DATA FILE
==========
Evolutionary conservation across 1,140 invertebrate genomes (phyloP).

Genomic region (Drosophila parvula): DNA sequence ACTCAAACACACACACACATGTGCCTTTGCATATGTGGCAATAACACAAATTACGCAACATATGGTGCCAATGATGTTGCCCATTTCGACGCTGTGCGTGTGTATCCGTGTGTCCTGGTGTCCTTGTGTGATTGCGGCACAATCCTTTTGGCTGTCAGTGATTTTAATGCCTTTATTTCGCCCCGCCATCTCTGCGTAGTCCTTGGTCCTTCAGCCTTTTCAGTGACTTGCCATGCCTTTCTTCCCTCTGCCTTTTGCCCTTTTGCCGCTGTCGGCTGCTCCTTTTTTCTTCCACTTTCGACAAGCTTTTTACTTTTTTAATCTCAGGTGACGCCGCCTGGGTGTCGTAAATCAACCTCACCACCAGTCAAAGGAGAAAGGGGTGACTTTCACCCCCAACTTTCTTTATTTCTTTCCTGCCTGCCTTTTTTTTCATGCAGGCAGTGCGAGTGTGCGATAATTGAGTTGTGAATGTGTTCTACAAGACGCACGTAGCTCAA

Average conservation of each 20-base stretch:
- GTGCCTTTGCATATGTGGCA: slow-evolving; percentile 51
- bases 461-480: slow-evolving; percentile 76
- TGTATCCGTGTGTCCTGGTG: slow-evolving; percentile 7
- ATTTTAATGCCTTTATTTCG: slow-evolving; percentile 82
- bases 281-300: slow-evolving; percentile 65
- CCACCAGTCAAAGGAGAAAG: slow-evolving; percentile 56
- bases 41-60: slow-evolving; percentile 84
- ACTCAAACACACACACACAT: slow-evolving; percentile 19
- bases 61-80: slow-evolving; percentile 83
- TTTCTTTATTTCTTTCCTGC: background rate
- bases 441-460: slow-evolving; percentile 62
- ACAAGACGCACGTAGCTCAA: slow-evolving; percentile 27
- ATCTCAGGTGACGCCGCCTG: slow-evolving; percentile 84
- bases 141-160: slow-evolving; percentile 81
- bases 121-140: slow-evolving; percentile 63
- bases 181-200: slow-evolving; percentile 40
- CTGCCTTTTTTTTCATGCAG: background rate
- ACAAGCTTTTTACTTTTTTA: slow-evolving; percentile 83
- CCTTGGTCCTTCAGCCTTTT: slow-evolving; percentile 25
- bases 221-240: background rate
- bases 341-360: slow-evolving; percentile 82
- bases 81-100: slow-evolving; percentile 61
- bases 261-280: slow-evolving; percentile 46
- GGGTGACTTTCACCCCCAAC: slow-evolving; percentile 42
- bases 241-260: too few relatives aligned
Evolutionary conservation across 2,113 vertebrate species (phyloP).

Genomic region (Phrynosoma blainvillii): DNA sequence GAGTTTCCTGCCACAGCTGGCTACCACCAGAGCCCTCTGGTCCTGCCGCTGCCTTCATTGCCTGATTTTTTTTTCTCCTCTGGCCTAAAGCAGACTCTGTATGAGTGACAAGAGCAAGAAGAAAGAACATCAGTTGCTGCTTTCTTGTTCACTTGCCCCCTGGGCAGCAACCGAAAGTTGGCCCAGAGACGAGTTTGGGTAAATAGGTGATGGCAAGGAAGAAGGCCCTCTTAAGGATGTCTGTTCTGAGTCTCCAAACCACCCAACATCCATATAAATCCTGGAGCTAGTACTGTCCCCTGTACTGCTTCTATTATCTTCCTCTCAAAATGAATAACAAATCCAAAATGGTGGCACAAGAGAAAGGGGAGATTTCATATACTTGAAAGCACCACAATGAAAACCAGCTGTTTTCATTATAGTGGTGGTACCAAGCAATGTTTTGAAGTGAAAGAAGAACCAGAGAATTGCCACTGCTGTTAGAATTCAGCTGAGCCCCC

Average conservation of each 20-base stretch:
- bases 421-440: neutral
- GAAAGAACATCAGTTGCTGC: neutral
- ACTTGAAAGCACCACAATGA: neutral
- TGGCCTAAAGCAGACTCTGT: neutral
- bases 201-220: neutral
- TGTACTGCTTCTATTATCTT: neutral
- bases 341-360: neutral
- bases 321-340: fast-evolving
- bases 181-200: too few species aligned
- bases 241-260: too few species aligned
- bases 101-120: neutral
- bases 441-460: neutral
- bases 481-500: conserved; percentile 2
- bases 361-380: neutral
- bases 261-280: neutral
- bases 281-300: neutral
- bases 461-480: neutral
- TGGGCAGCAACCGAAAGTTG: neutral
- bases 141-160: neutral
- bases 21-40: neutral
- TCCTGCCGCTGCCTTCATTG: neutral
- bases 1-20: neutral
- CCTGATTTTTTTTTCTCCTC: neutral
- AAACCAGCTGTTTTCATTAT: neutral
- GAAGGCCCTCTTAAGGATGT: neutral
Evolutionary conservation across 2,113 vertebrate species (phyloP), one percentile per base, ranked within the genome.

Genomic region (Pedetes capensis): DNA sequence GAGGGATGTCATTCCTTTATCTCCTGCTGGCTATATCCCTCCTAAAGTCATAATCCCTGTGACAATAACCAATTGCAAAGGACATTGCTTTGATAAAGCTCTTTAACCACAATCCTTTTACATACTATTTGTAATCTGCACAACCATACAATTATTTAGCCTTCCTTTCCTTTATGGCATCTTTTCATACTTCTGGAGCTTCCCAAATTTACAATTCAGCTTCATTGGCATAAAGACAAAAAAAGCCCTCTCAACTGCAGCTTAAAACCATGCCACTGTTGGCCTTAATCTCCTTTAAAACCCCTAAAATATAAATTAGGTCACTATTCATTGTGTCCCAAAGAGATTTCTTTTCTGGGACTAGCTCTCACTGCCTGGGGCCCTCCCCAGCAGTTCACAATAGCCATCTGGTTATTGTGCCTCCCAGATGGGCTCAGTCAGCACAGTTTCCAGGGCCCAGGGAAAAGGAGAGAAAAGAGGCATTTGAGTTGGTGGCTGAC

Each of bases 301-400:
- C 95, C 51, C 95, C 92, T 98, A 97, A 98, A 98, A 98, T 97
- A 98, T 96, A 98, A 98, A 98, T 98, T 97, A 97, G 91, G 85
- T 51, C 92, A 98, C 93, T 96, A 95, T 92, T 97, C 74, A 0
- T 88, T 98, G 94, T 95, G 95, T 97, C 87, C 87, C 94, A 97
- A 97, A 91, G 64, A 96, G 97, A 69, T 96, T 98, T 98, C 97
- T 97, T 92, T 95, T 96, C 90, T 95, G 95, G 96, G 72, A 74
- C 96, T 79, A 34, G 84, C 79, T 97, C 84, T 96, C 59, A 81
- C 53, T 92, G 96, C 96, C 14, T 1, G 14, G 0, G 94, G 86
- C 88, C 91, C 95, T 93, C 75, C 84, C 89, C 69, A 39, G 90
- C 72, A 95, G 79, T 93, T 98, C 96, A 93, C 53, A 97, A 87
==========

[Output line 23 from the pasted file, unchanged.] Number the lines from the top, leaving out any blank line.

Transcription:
- bases 221-240: background rate